Mie Prefecture is home to half of Japan's two thousand remaining ama (female freedivers), with a history of freediving in Japan that stretches back 2000 years. For them, freediving is somewhat like a spiritual practice, with their own rituals and superstitions. Learn about the symbols and practices of these incredible women as you hear firsthand from the ama divers themselves and enjoy a meal of local seafood.
During this experience, gather with a group of freedivers in their ama hut and taste their freshly-caught bounty from the Matoya Bay. The ama-san are expert hunters, retrieving seafood like abalone, turban shells, and Ise lobster from 10 meters deep, spending approximately a minute underwater at a time. Keeping up with the times, they use wetsuits; however, they forgo the use of oxygen tanks to keep the traditional spirit alive.
With warm hospitality and everpresent laughter and smiles, the ama-san are welcoming hosts, whether they’re grilling up the day’s catch over a fire pit, telling stories of their past dives, wrapping guests in traditional ama garb, or teaching their traditional folk dance, the Osatsu Ondo.
These impressive women dare to go where (almost) no man has… Although ama have just recently started welcoming men into their ranks, the ama population is declining as more and more young locals move to cities to work.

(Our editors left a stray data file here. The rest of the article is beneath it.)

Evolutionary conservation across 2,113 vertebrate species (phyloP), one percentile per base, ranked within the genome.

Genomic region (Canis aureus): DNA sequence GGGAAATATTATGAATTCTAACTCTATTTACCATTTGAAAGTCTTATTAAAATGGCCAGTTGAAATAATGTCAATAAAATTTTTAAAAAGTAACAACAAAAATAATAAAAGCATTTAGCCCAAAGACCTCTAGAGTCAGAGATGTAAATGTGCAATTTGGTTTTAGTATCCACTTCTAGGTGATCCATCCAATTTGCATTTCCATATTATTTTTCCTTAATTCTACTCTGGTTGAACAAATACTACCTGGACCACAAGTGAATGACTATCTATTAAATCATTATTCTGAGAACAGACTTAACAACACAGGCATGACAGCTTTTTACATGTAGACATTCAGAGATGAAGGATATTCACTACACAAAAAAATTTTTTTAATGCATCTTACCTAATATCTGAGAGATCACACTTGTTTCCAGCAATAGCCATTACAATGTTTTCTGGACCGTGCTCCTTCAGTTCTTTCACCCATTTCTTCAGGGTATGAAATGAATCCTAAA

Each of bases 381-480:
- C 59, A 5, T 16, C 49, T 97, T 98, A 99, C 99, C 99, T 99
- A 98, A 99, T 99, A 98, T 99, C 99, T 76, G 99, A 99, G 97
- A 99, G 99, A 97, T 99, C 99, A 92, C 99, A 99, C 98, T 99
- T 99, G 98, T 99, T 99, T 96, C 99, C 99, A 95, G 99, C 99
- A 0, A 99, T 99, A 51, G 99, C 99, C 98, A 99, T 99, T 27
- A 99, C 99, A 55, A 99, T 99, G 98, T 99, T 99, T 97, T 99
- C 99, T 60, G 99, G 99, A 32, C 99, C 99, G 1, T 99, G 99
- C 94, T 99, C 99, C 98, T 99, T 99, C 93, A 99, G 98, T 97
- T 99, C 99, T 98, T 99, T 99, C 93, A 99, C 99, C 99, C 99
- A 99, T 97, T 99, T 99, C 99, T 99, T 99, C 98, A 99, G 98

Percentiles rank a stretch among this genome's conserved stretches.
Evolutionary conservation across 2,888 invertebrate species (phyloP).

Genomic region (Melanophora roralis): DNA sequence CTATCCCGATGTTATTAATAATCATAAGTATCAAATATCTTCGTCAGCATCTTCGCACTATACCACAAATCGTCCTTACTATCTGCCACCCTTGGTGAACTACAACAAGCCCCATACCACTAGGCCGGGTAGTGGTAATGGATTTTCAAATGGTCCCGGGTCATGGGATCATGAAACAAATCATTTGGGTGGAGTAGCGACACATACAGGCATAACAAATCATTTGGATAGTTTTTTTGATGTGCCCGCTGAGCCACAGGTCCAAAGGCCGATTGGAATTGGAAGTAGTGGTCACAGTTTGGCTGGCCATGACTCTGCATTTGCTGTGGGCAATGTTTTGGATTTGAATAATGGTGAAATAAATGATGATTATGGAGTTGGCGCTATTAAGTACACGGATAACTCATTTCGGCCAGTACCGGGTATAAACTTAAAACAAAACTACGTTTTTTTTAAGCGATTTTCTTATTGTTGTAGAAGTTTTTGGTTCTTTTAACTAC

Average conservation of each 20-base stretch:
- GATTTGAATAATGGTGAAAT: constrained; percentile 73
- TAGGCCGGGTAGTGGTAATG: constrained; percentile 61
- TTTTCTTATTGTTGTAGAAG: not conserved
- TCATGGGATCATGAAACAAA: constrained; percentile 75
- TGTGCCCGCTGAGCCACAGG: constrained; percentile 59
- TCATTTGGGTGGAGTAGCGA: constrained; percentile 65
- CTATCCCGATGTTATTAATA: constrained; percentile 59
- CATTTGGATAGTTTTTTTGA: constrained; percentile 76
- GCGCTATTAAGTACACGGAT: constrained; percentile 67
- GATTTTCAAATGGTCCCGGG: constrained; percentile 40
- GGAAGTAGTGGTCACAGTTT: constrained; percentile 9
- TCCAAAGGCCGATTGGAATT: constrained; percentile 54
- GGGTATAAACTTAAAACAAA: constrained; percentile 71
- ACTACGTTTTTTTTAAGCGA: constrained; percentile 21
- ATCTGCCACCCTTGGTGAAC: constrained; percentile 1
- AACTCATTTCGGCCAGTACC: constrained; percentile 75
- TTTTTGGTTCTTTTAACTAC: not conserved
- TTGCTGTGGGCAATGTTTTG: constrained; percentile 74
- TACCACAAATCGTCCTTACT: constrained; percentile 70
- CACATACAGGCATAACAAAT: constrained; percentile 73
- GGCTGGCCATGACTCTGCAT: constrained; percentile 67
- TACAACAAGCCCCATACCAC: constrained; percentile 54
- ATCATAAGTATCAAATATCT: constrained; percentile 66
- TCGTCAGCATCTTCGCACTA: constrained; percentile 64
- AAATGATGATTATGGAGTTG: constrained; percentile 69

Freediving is dangerous, but the ama are a resilient and cheerful group. These seasoned diving veterans are in high spirits and have much to teach, and meeting them in their ama hut for an afternoon of dining and dancing is a truly “ichi-go ichi-e” (once in a lifetime) experience.
One of five different course meals (choose from options below)
Commemorative photo with ama-san, while dressed in ama garb
Traditional folk dance lesson
Meeting Point and Meeting Time
25 minutes by car from Kintetsu Toba Station (Set the gas station "Eneos Nagaokaya Oil Store" (エネオス長岡屋石油店) as the relay point and set Osatsu-cho, Toba City, Mie Prefecture as the goal point)
All rooms have barrier-free entrances, wheelchair-accessible toilets, free rental wheelchairs
There is a men's and women's prayer room for Muslims